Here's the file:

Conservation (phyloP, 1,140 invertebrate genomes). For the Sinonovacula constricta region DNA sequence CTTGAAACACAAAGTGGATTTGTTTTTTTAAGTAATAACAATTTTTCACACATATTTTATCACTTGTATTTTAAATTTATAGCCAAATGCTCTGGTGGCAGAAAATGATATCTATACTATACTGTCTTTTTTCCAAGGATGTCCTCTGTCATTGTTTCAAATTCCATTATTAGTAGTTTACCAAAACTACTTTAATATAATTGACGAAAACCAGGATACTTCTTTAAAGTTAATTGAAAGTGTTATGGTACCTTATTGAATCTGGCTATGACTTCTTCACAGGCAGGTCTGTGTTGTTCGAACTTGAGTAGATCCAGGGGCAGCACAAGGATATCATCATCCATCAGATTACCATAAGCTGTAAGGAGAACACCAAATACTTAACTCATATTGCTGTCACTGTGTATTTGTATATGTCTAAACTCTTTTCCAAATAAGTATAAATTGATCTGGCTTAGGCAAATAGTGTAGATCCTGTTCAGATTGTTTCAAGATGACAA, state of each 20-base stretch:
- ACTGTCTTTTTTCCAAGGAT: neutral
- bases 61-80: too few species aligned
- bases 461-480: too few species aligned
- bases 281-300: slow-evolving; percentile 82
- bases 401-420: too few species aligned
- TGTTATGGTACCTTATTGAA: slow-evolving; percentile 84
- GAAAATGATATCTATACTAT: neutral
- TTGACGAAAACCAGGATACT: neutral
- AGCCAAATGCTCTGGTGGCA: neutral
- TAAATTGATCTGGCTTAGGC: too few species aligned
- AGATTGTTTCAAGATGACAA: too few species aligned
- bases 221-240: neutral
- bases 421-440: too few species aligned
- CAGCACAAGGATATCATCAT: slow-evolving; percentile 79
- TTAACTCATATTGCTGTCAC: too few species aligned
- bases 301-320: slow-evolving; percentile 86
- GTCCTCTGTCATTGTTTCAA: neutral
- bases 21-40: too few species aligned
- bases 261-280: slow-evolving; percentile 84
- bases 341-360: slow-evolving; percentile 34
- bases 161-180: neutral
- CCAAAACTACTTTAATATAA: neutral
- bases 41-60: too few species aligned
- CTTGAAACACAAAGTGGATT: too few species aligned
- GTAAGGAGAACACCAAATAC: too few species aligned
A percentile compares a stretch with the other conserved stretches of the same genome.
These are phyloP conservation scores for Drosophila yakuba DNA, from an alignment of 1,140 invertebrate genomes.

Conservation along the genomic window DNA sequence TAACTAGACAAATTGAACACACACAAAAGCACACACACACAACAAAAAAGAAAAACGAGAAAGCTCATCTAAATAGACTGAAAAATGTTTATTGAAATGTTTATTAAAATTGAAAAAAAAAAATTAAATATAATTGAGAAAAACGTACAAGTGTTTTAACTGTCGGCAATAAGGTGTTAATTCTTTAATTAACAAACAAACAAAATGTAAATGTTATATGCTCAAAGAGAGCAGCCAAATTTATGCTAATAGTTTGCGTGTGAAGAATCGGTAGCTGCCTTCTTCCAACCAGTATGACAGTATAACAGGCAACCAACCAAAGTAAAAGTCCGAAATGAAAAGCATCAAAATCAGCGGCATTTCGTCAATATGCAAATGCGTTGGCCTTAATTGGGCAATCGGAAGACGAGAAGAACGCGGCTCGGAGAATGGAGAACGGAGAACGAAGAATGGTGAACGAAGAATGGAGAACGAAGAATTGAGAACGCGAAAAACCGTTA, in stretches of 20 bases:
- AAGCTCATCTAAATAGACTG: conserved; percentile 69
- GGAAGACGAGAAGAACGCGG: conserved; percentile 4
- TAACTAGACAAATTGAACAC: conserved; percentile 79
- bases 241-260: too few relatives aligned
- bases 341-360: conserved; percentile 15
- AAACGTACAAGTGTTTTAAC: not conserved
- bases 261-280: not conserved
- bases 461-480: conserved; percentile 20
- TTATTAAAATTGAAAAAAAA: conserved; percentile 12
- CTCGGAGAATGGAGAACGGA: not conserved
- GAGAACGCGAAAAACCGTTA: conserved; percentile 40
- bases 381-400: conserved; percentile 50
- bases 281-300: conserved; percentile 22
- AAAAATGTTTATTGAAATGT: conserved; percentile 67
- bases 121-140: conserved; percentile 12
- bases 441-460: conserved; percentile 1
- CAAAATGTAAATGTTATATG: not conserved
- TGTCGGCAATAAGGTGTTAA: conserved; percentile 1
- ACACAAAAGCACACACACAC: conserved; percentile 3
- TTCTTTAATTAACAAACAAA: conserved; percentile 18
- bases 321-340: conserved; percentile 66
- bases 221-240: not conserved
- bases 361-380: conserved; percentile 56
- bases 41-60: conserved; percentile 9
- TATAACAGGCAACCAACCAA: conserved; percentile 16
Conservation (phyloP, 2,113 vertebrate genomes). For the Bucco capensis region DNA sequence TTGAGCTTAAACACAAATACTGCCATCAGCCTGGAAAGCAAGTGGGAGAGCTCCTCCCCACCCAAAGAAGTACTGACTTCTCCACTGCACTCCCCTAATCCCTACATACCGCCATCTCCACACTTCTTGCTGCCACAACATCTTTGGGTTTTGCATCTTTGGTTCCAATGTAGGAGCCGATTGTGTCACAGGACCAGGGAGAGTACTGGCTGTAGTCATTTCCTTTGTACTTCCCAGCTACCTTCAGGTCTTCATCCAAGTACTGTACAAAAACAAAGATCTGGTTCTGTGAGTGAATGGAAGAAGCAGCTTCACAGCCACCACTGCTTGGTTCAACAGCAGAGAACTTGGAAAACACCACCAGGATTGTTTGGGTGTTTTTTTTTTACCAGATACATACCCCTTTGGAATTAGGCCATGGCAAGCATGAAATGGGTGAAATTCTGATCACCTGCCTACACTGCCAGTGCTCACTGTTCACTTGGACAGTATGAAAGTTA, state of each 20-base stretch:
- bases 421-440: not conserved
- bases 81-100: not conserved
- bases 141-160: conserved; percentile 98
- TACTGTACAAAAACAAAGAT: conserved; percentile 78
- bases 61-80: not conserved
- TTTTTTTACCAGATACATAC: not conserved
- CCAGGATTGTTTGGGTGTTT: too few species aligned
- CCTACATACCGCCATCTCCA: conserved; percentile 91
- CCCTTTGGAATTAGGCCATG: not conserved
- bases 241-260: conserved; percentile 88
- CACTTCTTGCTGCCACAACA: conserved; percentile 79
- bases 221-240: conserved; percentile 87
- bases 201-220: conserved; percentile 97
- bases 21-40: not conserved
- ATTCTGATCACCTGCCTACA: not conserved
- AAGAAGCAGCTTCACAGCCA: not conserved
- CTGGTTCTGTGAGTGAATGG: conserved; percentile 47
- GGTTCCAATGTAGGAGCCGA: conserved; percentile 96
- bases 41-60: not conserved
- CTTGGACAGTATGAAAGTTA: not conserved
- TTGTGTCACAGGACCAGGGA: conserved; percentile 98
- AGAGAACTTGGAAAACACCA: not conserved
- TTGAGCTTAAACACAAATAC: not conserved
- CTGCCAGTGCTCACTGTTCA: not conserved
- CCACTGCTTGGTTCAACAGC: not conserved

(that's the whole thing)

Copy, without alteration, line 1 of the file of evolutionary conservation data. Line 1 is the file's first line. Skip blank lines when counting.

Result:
Conservation (phyloP, 1,140 invertebrate genomes). For the Sinonovacula constricta region DNA sequence CTTGAAACACAAAGTGGATTTGTTTTTTTAAGTAATAACAATTTTTCACACATATTTTATCACTTGTATTTTAAATTTATAGCCAAATGCTCTGGTGGCAGAAAATGATATCTATACTATACTGTCTTTTTTCCAAGGATGTCCTCTGTCATTGTTTCAAATTCCATTATTAGTAGTTTACCAAAACTACTTTAATATAATTGACGAAAACCAGGATACTTCTTTAAAGTTAATTGAAAGTGTTATGGTACCTTATTGAATCTGGCTATGACTTCTTCACAGGCAGGTCTGTGTTGTTCGAACTTGAGTAGATCCAGGGGCAGCACAAGGATATCATCATCCATCAGATTACCATAAGCTGTAAGGAGAACACCAAATACTTAACTCATATTGCTGTCACTGTGTATTTGTATATGTCTAAACTCTTTTCCAAATAAGTATAAATTGATCTGGCTTAGGCAAATAGTGTAGATCCTGTTCAGATTGTTTCAAGATGACAA, state of each 20-base stretch: